Big British-based tech firms like Autonomy and BSkyB have subsidiaries in onshore and offshore tax havens, and avoid paying taxes in much the same way as has been highlighted in the case of US firms Google and Amazon.
Research shows that most of Blighty's top companies have offshoots in tax havens, according to charity ActionAid. Just two corporations listed in the UK's FTSE 100 had no subsidiaries at all in areas that could help with tax avoidance.
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While banks like Barclays, HSBC and RBS are seen as the worst offenders, companies like Vodafone and Sage from the tech and telco sector also have branches in havens like the Cayman Islands and the Bahamas.
The research uses a wider definition of tax haven than usual, including countries like Ireland and the US state of Delaware, which have both come under pressure for their low taxes and easygoing regulatory environment.
Broadcaster BSkyB has ten per cent of its 110 offshoots in tax havens, according to ActionAid's data, including a branch in Ireland and two in Delaware, as well as two companies in the Netherlands Antilles and one in the British Virgin Islands.
A Sky spokesperson, however, told The Register that the companies identified in the research "have either been wound up, are in the process of being wound up, or are subject to UK taxation".
"Sky directly contributes more than £1 billion a year in tax – 40 per cent more than the average FTSE 100 company. We’re very proud of the significant – and growing - contribution we make to the British economy," insisted the broadcaster.
ActionAid said the Vodafone Group has nearly a quarter of its 387 subsidiary companies in tax havens, including 11 firms in Delaware and another 11 in Ireland. HP-owned Autonomy and the Sage Group have 15 and 41 branches respectively in tax shelters. Sage has an astonishing 19 subsidiaries based in Ireland and ten in Delaware, while Autonomy has seven companies in Delaware and an offshoot on the British Virgin Islands.
A HP spokesman told The Reg: “We believe that HP has been fair and compliant in the reporting of income, profits, and payment of all corporate income taxes to the governments in the markets where we operate. HP adheres to the highest ethical standards and maintains a culture of cooperation with all regulatory authorities."
Scrutiny stepped up on corporate giants' tax paperwork
Simply having subsidiaries in tax-lite countries doesn't mean companies are up to anything shady and tax haven structures are generally not actually illegal at all, but corporations have increasingly come under scrutiny for their tax practices in the wake of the global financial crisis.
Austerity-suffering Joe Public has been none too keen on the idea that companies are paying less than their "fair share" - although no one seems to know exactly what that fair share should be - and politicians have been quick to appease the masses with at least the appearance of doing something.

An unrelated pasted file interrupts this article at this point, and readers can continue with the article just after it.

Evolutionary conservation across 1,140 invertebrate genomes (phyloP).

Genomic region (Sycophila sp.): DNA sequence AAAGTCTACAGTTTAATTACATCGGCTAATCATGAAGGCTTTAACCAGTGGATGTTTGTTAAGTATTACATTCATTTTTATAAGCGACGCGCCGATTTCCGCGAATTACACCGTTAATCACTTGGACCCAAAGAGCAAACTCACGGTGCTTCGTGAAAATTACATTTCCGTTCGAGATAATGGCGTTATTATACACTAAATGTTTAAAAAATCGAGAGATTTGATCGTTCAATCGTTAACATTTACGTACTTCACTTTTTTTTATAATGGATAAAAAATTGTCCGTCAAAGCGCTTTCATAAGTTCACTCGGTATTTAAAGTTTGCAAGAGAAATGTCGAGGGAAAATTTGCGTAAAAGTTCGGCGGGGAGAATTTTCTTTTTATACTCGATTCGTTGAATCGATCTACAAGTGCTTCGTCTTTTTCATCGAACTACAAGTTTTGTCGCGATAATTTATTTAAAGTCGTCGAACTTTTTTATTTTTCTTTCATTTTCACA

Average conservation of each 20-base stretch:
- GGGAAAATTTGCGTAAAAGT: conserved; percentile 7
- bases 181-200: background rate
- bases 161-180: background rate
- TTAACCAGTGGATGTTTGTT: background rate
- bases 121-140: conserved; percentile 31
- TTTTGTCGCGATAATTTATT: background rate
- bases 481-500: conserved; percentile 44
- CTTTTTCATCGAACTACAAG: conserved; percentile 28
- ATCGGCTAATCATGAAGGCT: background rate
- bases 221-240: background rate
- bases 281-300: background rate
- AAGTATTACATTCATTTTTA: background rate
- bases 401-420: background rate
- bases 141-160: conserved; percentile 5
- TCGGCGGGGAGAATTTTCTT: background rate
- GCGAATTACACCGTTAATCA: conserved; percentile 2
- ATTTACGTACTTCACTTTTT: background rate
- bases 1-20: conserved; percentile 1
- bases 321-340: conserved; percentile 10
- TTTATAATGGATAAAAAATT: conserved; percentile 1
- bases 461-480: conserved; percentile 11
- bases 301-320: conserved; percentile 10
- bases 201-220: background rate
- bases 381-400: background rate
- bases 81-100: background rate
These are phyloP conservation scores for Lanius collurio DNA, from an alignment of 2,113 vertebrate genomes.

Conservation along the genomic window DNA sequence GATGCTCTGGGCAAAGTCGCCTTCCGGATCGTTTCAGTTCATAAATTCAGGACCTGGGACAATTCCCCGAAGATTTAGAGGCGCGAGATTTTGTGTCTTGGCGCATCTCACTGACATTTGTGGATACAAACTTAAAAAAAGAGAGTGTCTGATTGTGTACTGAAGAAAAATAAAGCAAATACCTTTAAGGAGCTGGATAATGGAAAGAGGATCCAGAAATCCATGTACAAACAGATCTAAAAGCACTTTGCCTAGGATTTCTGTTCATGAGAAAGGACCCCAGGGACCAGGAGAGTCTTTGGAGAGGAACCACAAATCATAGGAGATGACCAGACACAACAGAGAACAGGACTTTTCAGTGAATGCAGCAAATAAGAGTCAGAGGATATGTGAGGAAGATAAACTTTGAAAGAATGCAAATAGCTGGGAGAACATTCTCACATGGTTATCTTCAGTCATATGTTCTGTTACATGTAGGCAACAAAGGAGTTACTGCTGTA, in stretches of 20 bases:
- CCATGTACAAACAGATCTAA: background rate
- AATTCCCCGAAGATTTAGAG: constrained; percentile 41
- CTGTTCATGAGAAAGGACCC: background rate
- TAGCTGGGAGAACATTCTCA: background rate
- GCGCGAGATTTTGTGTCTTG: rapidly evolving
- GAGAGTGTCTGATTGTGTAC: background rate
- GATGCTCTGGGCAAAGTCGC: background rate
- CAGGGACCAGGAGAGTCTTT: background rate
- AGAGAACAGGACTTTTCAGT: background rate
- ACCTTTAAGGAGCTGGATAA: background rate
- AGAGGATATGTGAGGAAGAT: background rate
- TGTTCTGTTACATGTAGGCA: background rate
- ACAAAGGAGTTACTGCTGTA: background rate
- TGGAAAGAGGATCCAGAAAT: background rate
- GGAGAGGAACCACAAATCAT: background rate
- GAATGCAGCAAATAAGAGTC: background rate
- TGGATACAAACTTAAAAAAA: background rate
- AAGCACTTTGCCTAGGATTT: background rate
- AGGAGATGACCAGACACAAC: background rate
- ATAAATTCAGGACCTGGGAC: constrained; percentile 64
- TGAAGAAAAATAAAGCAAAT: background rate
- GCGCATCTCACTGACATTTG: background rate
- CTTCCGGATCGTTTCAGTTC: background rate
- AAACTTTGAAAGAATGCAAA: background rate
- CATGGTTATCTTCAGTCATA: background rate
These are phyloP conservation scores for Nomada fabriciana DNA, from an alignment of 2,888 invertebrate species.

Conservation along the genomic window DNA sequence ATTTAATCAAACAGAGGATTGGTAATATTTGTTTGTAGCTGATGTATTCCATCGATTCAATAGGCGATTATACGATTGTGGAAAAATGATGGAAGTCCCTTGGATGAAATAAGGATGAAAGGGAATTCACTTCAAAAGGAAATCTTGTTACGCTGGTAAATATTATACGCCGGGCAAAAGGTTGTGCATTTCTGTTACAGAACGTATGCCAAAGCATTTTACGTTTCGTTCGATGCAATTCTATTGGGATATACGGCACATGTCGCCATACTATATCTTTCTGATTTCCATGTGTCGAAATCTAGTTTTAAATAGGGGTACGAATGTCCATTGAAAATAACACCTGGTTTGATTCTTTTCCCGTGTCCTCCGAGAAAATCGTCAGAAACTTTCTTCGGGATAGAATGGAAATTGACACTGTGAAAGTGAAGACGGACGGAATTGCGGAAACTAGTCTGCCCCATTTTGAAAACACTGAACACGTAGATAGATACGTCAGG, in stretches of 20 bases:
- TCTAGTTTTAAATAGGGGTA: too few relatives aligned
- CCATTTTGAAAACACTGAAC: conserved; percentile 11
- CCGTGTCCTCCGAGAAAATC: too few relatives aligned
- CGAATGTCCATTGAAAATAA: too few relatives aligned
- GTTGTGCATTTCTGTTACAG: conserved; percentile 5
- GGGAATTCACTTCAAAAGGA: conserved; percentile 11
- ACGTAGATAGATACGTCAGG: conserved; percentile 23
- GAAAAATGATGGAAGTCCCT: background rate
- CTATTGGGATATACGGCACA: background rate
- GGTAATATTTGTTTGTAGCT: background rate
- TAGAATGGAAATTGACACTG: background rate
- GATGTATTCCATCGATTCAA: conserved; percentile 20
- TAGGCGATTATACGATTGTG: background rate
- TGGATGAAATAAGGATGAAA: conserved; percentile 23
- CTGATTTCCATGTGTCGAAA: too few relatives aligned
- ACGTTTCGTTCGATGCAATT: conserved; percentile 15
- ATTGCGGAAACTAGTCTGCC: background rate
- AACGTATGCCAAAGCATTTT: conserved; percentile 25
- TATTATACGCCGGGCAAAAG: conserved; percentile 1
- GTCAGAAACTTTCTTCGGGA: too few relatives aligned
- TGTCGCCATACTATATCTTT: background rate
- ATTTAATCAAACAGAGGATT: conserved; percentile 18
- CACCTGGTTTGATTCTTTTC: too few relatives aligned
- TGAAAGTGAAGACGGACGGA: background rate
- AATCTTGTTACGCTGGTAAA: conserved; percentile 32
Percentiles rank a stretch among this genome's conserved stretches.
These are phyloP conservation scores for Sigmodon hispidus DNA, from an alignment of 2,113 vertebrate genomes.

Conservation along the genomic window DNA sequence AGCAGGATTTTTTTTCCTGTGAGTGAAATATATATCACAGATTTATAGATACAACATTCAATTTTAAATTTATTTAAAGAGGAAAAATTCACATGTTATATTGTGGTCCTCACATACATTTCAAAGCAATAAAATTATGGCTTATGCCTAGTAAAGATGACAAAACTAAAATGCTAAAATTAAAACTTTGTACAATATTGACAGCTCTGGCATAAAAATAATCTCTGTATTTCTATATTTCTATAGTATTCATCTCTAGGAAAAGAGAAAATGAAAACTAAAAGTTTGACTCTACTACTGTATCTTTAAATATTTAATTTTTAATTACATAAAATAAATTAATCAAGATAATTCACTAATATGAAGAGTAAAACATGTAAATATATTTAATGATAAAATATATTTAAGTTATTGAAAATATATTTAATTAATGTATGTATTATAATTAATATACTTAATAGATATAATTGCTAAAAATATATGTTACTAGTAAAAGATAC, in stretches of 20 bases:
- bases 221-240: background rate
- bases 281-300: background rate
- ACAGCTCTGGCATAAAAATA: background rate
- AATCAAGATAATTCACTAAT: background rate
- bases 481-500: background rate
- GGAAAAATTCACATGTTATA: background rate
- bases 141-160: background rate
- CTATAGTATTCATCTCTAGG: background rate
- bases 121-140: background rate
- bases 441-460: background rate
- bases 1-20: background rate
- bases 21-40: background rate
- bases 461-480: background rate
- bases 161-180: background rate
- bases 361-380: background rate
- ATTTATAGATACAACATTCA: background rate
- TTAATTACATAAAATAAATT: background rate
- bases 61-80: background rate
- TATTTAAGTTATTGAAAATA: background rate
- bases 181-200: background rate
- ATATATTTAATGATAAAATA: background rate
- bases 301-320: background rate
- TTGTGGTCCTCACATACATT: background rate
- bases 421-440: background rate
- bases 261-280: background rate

In Blighty, the Public Accounts Committee has been taking evidence from multinationals like Google, Amazon and Starbucks over their tax bills and looking into the big accounting firms that help them manage their taxes as well, like Ernst & Young.
Both UK prime minister David Cameron and chancellor of the exchequer George Osborne have also promised that tax avoidance and evasion will be at the top of the agenda during the country's presidencies of the G7 and G8 this year.
At a G7 finance ministers' and central bank governors' meeting on Saturday, Osborne said that everyone "agreed on the importance of collective action to tackle tax avoidance and evasion".
"We discussed the development of a new multi-lateral global standard on the automatic exchange of information based on Foreign Account Tax Compliance Act (FATCA), and action to improve the transparency of legal structures," he said in a speech.
"What I would say about this initiative is this: it’s incredibly important that companies and individuals pay the tax that is due, and this is important not just for Britain and British taxpayers but also important for many developing nations as well."
ActionAid's tax justice policy adviser Mike Lewis said that the UK in particular needed to do more to address the problem of tax havens.
"Four years after G20 leaders promised an end to tax havens, tax haven structures are near-universal amongst the UK’s biggest multinationals," he said.
“Now, with David Cameron promising action on tax havens at this year’s G8, the problem is on the UK’s doorstep. The UK is responsible for one in five of the world’s tax havens - that’s more than any other country.
"Poor countries lose an estimated three times more money to tax havens than they receive in aid each year - money needed to build roads, fund schools and finance developing countries’ own fight against hunger and poverty," he added. ®